'Not something I particularly want': Trump's previous GOP rivals want nothing to do with him in 2024
Ted Cruz, Donald Trump, Marco Rbio in 2016 (Photo by Jim Watson for AFP)

With Gov. Ron DeSantis (R-FL) still sitting on the sidelines and teasing a run for the Republican Party's 2024 presidential nomination, the only credible threat to Donald Trump's coronation is former U.N. Ambassador Nikki Haley's announced run.

That is because Republicans who took their shot in 2016 seem to have no desire to tangle with the former president again.

As the New York Times notes, key Republicans like Sens. Marco Rubio (R-FL), Ted Cruz (R-TX) and former Gov. Jeb Bush (R-FL) aren't even hinting at jumping into the race, possibly because they are still licking their wounds over how Trump trampled their hopes and dreams seven years ago during the GOP's primary season.

According to the Times, "For all of the chatter about how the former president has grown weak politically and is ripe for overthrowing as the Republican Party’s dominant figure, and for all the polling that shows large numbers of Republican voters would prefer that Mr. Trump not run again, the will to challenge him is small, and the few contenders brave enough so far are inexperienced on the national stage."

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However, as weak as the former president has grown, none of his formal rivals seem like they relish round two in what is shaping up to be a bruising battle for the Republican Party's future.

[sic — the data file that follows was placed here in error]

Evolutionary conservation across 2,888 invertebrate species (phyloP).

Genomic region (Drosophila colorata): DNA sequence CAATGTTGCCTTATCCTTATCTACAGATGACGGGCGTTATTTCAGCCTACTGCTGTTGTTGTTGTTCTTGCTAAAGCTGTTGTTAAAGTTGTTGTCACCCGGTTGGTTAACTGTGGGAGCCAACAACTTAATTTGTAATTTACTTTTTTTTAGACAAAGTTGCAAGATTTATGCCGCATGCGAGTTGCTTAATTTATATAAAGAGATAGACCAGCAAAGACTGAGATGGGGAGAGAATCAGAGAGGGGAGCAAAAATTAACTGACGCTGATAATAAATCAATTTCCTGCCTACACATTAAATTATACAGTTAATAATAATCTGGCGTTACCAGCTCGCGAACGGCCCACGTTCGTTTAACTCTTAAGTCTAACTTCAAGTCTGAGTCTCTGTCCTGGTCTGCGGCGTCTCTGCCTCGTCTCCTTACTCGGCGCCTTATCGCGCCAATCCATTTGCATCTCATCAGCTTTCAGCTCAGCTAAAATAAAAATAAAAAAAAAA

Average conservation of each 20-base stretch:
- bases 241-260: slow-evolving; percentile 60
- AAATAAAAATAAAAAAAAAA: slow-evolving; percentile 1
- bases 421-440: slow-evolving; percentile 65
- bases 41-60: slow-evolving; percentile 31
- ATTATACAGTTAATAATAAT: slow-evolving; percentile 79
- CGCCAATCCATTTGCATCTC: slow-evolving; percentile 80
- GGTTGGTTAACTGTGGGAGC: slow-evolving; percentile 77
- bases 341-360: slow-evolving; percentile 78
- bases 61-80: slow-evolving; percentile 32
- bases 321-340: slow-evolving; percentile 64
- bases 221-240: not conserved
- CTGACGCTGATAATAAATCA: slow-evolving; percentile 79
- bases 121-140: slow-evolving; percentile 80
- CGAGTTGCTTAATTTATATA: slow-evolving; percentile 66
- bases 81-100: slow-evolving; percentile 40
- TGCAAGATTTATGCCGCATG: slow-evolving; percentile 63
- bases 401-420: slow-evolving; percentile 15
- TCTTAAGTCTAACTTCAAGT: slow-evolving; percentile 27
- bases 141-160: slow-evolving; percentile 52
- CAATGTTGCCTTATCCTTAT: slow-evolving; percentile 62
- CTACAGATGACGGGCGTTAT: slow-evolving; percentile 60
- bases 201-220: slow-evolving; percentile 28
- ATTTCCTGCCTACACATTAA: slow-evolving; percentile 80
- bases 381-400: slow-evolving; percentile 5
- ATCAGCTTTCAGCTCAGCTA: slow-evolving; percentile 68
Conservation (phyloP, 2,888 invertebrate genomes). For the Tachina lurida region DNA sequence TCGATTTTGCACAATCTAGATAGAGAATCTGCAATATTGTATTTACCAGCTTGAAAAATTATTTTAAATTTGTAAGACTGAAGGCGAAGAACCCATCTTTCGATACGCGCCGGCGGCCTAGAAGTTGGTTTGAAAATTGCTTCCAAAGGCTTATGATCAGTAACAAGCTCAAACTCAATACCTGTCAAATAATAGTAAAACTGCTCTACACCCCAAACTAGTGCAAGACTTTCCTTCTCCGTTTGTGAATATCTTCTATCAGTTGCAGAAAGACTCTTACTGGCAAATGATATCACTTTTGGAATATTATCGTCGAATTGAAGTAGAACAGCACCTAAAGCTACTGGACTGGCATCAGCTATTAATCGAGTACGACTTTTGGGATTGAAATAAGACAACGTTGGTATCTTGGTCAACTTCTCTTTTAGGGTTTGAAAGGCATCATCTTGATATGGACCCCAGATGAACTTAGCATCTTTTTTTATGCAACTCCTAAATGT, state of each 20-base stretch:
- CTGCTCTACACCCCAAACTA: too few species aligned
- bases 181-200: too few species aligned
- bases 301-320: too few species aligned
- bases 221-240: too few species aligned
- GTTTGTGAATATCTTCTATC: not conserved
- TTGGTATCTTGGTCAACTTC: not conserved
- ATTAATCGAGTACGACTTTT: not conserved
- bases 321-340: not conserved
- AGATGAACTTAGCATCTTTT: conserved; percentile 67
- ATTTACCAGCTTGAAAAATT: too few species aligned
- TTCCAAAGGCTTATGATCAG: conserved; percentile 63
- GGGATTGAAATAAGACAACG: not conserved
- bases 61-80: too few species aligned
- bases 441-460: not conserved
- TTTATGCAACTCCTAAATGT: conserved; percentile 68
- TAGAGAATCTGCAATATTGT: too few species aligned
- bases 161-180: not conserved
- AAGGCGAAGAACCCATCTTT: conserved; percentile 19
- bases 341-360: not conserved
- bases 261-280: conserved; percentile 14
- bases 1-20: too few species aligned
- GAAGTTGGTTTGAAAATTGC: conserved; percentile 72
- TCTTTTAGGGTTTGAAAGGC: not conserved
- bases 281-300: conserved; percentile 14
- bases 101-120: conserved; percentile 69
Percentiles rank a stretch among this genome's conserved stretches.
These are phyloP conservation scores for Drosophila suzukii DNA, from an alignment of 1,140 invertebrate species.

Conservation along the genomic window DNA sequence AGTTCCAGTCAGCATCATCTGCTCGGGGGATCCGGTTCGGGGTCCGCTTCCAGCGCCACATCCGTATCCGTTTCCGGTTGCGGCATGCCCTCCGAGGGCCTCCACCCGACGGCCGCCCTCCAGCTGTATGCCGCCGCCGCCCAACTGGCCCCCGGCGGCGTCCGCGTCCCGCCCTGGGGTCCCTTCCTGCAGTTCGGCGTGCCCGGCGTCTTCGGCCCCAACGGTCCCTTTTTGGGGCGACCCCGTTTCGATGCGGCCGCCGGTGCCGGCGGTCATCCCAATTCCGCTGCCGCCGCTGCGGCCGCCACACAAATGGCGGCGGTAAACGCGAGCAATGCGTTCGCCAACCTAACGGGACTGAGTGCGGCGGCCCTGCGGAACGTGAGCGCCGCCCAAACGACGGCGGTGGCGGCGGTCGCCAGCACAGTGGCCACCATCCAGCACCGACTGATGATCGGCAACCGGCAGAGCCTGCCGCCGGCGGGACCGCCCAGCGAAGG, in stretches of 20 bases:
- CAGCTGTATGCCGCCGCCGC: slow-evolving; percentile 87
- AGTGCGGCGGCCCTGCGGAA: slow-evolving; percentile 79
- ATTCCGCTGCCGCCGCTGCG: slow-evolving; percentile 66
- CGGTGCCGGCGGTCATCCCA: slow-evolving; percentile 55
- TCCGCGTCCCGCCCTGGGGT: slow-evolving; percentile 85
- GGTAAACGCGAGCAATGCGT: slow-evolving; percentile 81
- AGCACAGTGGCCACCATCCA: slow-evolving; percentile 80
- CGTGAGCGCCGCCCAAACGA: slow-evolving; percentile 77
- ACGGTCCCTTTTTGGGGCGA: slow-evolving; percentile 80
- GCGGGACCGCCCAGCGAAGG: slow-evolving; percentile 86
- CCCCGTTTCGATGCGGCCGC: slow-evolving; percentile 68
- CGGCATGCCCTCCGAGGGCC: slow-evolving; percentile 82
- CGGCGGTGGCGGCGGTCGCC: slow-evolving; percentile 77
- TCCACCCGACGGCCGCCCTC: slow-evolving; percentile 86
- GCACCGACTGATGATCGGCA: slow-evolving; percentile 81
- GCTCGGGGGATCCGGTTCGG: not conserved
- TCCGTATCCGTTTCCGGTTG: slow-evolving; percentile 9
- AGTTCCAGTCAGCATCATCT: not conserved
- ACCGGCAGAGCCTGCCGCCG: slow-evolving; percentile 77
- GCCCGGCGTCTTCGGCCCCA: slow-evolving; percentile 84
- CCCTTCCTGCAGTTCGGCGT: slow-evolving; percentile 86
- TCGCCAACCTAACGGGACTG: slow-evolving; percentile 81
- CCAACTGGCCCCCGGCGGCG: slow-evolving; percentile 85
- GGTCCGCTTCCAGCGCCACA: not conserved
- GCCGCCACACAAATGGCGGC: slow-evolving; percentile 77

"The relatively small size of the prospective 2024 field of Trump challengers, with several potential candidates dragging their feet on entering the race, may have something to do with the debasing experience of the Republicans who battled him in 2016 and came away with nothing to show for it but insulting sobriquets like Low-Energy Jeb, Lyin’ Ted and Liddle Marco," wrote the Times's Maggie Haberman and Reid j. Epstein.

Former surgeon Ben Carson, who went on to work in the Trump administration as housing secretary that only lasted four years, begged off and suggested it would take divine intervention to convince him to take another stab -- and even then he would balk.

“I will always do what God wants me to do, but I hope that’s not it,” he explained. “It’s not something I particularly want.”

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Carson also admitted his heart wasn't in it in 2016, telling the Times, "I didn’t particularly want to do it then. There were so many pushing me to do it. I said, ‘If people really want me to, I will,’ but it was never anything that I wanted to do. I certainly don’t want to do it now.”

The report adds that most possible challengers from 2016 --many of them way younger than the 76-year-old Trump -- may be biding their time until 2028 when he likely will not be running and therefore see no reason to go up against him next year and be subject to his abuse.

"Republicans eyeing 2024 appear to see less to gain. They are well aware of Mr. Trump’s cutthroat political approach and his impulse to tear down in personal terms anyone he sees as a threat — even if those traits helped win him the undying loyalty of many Republican voters and created a cult of personality that has at times consumed his party," the Times is reporting.

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